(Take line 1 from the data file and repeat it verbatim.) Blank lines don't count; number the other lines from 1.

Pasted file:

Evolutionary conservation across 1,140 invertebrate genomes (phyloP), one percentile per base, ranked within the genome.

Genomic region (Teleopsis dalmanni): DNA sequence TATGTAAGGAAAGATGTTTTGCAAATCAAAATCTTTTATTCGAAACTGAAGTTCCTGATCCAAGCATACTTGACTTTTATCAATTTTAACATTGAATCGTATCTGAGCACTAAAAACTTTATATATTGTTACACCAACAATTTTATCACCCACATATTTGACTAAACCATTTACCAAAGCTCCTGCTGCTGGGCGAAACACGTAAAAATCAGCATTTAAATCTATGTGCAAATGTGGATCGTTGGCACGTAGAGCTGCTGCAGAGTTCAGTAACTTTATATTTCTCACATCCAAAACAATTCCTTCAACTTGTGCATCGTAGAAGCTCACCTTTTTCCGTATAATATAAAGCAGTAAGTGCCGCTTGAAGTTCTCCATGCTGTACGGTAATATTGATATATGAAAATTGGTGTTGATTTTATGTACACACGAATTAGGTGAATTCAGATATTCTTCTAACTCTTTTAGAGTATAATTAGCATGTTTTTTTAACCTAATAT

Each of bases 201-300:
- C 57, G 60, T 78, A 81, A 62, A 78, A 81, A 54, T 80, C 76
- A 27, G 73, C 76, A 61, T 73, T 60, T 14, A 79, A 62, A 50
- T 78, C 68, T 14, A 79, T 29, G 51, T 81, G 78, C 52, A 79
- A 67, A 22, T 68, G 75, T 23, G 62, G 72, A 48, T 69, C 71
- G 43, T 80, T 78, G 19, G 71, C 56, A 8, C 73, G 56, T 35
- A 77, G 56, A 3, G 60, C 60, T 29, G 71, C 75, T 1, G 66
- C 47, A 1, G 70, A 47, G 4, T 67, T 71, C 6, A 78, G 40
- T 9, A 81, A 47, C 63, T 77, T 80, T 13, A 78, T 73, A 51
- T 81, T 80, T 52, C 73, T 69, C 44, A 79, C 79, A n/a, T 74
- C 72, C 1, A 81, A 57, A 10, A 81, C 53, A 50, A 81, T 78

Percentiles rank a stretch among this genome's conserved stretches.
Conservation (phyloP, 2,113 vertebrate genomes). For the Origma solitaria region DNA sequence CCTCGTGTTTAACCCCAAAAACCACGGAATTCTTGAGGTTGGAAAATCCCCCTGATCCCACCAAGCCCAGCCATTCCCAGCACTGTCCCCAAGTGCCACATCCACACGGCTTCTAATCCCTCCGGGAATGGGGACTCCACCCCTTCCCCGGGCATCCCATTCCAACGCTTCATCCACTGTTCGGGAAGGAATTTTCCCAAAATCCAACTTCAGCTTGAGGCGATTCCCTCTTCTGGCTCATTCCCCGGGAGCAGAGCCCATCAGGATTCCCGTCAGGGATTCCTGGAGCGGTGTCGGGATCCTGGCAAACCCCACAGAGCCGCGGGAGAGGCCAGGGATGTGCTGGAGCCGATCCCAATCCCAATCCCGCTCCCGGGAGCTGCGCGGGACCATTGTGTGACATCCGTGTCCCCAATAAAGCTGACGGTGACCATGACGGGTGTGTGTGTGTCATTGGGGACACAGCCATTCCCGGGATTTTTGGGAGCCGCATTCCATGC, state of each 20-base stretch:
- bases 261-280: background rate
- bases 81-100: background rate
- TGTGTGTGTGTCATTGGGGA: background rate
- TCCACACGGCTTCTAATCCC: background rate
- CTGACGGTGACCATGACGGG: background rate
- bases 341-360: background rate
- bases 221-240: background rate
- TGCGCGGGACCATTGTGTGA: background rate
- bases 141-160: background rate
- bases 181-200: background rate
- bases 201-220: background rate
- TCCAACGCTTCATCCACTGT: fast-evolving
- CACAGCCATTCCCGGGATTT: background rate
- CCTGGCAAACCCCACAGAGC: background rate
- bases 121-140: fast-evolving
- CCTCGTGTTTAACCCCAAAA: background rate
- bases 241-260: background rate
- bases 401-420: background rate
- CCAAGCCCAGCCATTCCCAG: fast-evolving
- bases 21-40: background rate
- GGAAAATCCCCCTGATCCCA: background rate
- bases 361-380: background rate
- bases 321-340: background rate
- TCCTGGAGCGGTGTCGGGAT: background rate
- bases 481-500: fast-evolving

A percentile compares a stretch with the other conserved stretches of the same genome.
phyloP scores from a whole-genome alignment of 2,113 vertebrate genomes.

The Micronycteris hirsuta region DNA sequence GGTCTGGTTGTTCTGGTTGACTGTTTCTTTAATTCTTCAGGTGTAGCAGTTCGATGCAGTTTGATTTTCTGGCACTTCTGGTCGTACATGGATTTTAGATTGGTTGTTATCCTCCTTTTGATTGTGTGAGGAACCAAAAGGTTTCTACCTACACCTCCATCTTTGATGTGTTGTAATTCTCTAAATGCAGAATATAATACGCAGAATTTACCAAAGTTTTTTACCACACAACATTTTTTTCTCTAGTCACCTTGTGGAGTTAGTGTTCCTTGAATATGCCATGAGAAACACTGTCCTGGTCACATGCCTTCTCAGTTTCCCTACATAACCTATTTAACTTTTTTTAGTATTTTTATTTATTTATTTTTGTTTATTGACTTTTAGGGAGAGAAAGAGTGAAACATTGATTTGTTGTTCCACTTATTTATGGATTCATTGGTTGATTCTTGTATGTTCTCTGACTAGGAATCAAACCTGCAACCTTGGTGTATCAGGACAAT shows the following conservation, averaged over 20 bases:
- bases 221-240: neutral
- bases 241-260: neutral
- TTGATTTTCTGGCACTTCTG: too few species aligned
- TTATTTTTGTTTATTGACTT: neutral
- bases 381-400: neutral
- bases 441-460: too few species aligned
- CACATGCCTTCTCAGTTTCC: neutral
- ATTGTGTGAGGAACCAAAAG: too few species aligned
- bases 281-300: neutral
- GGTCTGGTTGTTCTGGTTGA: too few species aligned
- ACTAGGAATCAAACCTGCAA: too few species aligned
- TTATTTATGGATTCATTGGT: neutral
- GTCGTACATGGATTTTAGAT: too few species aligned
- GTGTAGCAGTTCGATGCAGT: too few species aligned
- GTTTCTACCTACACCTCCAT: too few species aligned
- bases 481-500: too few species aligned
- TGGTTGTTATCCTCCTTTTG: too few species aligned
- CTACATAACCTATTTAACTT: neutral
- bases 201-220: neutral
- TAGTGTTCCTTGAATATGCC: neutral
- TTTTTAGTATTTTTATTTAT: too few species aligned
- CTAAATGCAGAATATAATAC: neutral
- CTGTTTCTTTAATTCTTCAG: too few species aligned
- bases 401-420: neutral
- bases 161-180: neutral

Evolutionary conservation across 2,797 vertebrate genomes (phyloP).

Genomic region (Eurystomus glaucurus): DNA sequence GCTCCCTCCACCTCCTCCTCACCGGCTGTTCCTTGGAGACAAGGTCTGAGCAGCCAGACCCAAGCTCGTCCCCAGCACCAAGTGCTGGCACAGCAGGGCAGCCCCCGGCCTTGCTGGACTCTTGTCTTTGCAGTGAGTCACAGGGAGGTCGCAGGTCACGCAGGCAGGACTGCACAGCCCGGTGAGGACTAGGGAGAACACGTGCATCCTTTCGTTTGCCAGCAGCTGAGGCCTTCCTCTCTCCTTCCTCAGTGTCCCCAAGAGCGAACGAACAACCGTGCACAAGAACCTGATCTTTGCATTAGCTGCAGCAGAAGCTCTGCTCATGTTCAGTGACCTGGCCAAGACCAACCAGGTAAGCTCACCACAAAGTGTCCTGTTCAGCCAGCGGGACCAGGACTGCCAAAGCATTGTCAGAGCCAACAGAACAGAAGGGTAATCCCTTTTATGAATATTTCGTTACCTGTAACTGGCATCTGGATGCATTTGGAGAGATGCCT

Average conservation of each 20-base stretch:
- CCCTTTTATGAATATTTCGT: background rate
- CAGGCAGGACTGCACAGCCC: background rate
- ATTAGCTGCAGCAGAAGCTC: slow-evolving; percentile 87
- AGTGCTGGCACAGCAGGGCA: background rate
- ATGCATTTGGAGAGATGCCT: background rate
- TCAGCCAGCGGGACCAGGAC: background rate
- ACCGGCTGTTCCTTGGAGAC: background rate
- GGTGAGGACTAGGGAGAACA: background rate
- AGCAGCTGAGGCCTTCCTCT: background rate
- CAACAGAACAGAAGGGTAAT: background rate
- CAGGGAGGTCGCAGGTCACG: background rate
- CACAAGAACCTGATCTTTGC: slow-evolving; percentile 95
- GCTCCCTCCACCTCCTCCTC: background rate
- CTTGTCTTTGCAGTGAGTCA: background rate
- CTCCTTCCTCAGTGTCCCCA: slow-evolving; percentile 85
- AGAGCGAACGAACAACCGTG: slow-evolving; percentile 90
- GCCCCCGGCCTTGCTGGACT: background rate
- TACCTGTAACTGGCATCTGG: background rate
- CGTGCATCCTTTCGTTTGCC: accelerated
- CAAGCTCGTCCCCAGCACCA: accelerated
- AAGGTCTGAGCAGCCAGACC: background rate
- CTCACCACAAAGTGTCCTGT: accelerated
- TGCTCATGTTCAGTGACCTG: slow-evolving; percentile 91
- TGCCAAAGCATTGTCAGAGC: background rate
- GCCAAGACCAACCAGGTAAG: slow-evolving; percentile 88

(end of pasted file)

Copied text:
Evolutionary conservation across 1,140 invertebrate genomes (phyloP), one percentile per base, ranked within the genome.